The Columbia Anthology of Japanese Essays

Zuihitsu from the Tenth to the Twenty-First Century

Edited and translated by Steven D. Carter

Columbia University Press

The Columbia Anthology of Japanese Essays

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Pub Date: October 2014

ISBN: 9780231167710

560 Pages

Format: Paperback

List Price: $42.00£34.95

Pub Date: October 2014

ISBN: 9780231167703

560 Pages

Format: Hardcover

List Price: $120.00£99.95

Pub Date: October 2014

ISBN: 9780231537551

560 Pages

Format: E-book

List Price: $41.99£34.95

The Columbia Anthology of Japanese Essays

Zuihitsu from the Tenth to the Twenty-First Century

Edited and translated by Steven D. Carter

Columbia University Press

A court lady of the Heian era, an early modern philologist, a novelist of the Meiji period, and a physicist at Tokyo University. What do they have in common, besides being Japanese? They all wrote zuihitsu—a uniquely Japanese literary genre encompassing features of the nonfiction or personal essay and miscellaneous musings. For sheer range of subject matter and breadth of perspective, the zuihitsu is unrivaled in the Japanese literary tradition, which may explain why few examples have been translated into English.

The Columbia Anthology of Japanese Essays presents a representative selection of more than one hundred zuihitsu from a range of historical periods written by close to fifty authors—from well-known figures, such as Matsuo Basho, Natsume Soseki, and Koda Aya, to such writers as Tachibana Nankei and Dekune Tatsuro, whose works appear here for the first time in English. Writers speak on the experience of coming down with a cold, the aesthetics of tea, the physiology and psychology of laughter, the demands of old age, standards of morality, the way to raise children, the Great Kanto Earthquake of 1923, the thoughts that accompany sleeplessness, the anxiety of undergoing surgery, and the unexpected benefits of training a myna bird to say "Thank you." These essays also provide moving descriptions of snowy landscapes, foggy London, the famous cherry blossoms of Ueno Park, and the appeal of rainy vistas, and relate the joys and troubles of everyone from desperate samurai to filial children to ailing cats.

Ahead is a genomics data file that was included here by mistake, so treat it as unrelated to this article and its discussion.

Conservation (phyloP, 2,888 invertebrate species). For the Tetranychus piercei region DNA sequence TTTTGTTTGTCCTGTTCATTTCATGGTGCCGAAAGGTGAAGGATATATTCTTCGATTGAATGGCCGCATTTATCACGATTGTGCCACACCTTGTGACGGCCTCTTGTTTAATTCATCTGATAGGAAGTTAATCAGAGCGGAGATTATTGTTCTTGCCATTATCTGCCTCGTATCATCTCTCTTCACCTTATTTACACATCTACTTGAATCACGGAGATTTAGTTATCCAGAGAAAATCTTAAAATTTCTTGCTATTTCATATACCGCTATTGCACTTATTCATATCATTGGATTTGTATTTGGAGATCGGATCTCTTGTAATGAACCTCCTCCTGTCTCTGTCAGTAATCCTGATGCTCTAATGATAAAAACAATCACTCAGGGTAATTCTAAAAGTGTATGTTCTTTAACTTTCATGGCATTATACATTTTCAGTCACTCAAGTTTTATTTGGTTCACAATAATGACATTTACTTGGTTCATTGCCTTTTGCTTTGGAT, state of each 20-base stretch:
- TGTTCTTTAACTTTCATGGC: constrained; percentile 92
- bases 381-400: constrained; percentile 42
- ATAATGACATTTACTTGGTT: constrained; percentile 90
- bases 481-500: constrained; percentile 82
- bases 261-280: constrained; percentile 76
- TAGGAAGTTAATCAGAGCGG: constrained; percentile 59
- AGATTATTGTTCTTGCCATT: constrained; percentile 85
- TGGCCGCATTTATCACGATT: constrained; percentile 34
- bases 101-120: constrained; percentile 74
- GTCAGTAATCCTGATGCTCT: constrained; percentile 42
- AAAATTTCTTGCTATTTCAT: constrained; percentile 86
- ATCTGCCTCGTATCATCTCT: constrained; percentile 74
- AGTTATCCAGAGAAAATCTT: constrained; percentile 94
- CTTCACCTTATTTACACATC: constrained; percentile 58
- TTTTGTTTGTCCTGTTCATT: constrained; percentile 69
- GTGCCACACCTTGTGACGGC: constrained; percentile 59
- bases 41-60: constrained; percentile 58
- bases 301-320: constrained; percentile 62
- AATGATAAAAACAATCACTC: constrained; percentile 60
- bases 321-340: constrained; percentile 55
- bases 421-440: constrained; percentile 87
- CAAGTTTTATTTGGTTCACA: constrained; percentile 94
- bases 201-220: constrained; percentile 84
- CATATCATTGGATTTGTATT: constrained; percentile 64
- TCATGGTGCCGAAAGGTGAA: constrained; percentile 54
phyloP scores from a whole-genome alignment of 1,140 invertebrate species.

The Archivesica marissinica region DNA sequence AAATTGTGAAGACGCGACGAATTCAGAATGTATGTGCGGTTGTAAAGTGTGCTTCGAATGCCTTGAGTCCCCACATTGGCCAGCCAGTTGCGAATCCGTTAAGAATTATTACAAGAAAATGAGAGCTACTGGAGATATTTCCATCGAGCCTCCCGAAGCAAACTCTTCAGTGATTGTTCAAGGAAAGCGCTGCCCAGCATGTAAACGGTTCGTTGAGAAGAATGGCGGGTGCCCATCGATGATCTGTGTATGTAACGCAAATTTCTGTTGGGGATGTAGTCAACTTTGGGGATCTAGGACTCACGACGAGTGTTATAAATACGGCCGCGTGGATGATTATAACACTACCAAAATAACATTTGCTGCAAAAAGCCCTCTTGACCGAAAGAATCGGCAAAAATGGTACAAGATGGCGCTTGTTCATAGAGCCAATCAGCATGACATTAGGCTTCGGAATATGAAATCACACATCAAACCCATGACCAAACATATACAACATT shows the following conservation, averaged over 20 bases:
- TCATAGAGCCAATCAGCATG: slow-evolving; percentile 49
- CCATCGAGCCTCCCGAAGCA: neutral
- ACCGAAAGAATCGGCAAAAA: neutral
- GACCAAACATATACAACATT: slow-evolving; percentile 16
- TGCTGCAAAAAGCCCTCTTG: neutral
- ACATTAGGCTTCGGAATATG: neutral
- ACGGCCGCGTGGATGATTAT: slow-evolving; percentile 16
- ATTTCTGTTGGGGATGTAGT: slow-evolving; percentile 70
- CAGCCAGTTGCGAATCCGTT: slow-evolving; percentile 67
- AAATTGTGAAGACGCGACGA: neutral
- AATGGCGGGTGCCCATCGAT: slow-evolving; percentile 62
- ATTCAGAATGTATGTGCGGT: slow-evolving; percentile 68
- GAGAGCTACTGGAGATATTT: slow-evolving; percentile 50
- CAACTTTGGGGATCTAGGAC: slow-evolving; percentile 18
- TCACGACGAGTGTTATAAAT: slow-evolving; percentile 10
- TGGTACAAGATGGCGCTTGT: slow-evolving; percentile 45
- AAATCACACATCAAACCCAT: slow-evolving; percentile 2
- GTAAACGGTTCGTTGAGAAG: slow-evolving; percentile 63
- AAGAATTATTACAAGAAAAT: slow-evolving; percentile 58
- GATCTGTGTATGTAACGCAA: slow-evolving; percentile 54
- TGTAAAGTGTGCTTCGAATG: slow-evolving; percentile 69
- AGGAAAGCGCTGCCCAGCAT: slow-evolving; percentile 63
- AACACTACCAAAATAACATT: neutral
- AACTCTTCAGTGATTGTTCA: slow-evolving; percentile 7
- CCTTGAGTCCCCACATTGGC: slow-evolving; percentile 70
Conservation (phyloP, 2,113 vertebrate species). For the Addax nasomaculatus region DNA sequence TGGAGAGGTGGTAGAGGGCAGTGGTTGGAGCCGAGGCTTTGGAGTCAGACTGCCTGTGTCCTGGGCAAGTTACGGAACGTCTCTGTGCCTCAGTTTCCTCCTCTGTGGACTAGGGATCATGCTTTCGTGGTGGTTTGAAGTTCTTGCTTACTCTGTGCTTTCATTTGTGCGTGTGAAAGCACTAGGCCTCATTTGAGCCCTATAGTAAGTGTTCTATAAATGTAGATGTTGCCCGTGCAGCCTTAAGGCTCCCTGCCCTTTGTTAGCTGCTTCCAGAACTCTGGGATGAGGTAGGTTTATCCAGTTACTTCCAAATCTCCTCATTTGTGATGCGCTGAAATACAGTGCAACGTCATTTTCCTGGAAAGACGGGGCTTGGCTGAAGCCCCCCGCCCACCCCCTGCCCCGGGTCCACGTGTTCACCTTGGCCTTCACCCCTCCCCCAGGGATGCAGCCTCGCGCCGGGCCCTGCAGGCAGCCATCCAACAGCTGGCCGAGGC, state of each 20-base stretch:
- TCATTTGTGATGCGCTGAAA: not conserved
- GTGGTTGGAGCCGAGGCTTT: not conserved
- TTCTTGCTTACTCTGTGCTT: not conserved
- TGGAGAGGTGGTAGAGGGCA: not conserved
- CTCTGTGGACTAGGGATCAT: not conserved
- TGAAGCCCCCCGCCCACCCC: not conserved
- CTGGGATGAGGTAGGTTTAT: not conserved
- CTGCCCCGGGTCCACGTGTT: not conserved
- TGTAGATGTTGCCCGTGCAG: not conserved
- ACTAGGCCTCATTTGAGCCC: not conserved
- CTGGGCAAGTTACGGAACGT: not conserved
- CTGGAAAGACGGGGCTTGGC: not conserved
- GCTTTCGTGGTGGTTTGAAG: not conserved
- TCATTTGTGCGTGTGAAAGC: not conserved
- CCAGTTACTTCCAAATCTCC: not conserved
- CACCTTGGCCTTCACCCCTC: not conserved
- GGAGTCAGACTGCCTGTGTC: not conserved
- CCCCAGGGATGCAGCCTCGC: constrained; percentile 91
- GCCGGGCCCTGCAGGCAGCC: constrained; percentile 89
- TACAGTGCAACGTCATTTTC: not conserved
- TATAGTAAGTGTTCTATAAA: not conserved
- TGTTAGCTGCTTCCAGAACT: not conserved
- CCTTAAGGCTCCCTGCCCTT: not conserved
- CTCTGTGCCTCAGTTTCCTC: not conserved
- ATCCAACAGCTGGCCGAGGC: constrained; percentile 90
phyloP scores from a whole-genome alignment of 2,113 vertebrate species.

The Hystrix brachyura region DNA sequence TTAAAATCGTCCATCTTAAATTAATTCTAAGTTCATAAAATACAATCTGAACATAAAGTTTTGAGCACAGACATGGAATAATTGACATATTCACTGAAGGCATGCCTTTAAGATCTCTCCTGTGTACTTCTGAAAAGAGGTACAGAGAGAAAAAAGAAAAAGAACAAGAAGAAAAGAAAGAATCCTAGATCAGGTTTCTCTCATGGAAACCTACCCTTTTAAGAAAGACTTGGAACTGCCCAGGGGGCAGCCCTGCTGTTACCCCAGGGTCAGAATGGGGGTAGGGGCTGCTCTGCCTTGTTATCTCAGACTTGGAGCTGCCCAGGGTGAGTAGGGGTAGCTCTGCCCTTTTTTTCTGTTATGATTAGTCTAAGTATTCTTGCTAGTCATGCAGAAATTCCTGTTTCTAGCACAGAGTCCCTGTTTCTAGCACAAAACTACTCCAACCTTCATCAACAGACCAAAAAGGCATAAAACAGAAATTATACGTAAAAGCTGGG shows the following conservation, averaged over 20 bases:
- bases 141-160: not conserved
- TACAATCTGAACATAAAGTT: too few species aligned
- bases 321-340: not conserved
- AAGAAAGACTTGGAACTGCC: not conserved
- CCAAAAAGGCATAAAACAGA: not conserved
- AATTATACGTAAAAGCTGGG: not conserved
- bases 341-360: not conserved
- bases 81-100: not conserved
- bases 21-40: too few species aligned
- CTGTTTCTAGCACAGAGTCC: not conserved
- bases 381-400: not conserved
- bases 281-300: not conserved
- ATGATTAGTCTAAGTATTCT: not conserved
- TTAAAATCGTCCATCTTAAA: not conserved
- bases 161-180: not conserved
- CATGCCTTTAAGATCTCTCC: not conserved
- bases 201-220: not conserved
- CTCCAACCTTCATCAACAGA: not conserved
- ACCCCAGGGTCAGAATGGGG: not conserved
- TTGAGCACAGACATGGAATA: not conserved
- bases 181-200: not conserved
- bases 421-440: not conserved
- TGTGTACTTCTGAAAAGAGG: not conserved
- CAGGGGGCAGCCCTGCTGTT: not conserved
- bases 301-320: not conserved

The focused ramble of the traditional Japanese essay format called zuihitsu (literally, 'following the brush') has appealed to writers of both genders, all ages, and every class in Japanese society. Highly personal, these essays contain dollops of philosophy, odd anecdotes, quiet reflection, and pronouncements on taste. In running alongside the main tracks of Japanese literature, this broad collection of zuihitsu brims with idiosyncratic interest. Liza Dalby, author of The Tale of Murasaki and East Wind Melts the Ice: A Memoir Through the Seasons
Savor a copy of The Columbia Anthology of Japanese Essays, and take a contemplative walk through the Japanese mind, full of poetic turns and pithy longings, ribald humor and lofty aspirations. Kris Kosaka, The Japan Times